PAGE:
We are currently experiencing growing pains as we struggle to integrate broad-based genomic sequencing (BGS) into the delivery of routine cancer care, a process that should accelerate in the wake of the recent liberal US Food and Drug Administration (FDA) approval of BGS for advanced cancers.1 Among the many challenges is our need to calibrate the expectations of our patients and ourselves about the probability that BGS will identify a personalized, highly targeted, and effective therapy for their specific cancer. Presently, this is hindered by the gulf between the scant evidence and the hyperbolic edicts from leading individuals, institutions, and media outlets extolling the benefits of precision medicine.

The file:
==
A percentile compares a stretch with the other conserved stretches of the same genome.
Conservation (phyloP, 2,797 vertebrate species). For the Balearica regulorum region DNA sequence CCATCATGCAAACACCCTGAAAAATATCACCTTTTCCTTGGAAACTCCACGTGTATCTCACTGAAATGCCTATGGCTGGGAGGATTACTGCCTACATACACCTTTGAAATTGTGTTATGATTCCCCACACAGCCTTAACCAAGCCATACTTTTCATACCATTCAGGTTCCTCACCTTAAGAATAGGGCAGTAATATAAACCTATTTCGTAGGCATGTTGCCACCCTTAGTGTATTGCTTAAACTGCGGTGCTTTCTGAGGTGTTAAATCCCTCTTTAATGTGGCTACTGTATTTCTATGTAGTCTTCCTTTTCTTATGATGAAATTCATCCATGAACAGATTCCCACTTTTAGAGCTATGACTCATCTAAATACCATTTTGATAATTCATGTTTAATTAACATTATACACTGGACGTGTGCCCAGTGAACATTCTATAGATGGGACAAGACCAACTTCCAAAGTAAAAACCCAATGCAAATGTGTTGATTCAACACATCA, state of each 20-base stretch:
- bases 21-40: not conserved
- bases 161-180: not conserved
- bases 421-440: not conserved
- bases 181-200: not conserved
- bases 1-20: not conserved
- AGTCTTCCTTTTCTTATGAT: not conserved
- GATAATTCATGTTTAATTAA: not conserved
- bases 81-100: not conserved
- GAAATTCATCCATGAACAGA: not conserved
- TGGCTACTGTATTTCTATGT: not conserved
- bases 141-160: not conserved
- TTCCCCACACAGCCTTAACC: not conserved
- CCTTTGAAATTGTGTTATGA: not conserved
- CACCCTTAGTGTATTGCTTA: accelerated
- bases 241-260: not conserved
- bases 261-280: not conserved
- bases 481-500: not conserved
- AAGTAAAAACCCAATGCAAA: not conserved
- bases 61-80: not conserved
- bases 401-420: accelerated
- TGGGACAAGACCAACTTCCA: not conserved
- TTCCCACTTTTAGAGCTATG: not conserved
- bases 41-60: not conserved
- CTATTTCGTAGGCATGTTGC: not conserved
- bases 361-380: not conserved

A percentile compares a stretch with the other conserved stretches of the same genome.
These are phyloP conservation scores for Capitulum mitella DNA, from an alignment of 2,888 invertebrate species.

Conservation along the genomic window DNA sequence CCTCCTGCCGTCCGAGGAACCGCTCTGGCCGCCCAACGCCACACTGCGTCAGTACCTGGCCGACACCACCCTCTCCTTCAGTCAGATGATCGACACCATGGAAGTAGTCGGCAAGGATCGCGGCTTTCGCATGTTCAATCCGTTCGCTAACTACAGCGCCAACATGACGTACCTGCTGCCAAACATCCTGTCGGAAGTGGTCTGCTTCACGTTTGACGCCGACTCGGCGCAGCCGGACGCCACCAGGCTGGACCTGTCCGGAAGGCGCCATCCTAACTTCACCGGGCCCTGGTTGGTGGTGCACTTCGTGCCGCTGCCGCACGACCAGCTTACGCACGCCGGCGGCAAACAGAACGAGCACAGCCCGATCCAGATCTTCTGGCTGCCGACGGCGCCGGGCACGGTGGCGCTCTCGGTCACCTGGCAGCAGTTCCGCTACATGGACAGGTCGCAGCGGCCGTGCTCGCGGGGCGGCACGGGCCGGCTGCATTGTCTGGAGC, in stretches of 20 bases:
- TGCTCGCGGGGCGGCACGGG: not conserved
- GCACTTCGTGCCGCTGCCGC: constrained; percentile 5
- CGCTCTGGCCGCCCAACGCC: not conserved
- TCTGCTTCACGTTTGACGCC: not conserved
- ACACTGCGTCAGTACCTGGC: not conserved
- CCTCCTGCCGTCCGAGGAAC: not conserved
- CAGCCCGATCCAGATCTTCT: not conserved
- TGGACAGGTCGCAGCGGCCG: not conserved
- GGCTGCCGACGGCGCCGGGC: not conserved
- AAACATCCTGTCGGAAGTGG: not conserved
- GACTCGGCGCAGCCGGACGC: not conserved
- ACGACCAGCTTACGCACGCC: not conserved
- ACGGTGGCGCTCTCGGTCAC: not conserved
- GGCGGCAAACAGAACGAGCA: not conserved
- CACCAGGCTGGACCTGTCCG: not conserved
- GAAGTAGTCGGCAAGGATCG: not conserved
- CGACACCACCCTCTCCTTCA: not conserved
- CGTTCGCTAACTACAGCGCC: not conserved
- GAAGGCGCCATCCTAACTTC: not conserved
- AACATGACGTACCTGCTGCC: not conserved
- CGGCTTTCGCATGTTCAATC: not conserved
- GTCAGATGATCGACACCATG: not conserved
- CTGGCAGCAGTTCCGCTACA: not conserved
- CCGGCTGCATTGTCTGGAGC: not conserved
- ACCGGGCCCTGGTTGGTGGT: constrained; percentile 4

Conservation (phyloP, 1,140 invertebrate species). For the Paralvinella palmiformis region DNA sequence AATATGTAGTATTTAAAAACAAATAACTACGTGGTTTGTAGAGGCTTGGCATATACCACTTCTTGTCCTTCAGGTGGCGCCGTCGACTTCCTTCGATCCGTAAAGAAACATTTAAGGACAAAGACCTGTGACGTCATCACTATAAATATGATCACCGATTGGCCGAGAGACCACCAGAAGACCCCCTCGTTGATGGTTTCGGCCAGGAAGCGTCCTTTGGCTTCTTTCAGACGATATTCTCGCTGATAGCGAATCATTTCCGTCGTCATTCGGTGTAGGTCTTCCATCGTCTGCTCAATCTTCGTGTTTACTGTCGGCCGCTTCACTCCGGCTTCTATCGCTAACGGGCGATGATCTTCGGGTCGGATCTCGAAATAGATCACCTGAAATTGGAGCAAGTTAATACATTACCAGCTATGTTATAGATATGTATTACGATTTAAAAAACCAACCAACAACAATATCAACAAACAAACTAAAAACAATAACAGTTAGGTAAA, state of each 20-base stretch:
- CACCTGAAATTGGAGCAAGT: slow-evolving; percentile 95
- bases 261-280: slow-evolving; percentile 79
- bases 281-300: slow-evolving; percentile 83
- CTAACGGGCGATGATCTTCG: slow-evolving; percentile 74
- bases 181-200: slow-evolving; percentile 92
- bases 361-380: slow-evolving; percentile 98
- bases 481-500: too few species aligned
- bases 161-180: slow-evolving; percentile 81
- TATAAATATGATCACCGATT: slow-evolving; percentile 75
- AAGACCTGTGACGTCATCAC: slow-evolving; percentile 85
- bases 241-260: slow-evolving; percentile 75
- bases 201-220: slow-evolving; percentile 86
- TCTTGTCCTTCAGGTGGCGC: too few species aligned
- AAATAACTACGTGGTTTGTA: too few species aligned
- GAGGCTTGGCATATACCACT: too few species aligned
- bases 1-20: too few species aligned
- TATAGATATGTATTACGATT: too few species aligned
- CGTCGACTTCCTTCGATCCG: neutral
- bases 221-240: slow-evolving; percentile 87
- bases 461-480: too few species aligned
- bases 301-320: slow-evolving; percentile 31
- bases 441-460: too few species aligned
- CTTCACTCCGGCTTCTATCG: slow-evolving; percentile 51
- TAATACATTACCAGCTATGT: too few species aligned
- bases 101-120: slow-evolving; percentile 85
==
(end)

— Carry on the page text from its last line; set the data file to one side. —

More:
West H. Redefining the Value Proposition of Precision Oncology: Can We Integrate Genomic Testing Without Overselling It? JAMA Oncol. 2018;4(10):1423–1424. doi:10.1001/jamaoncol.2018.3729
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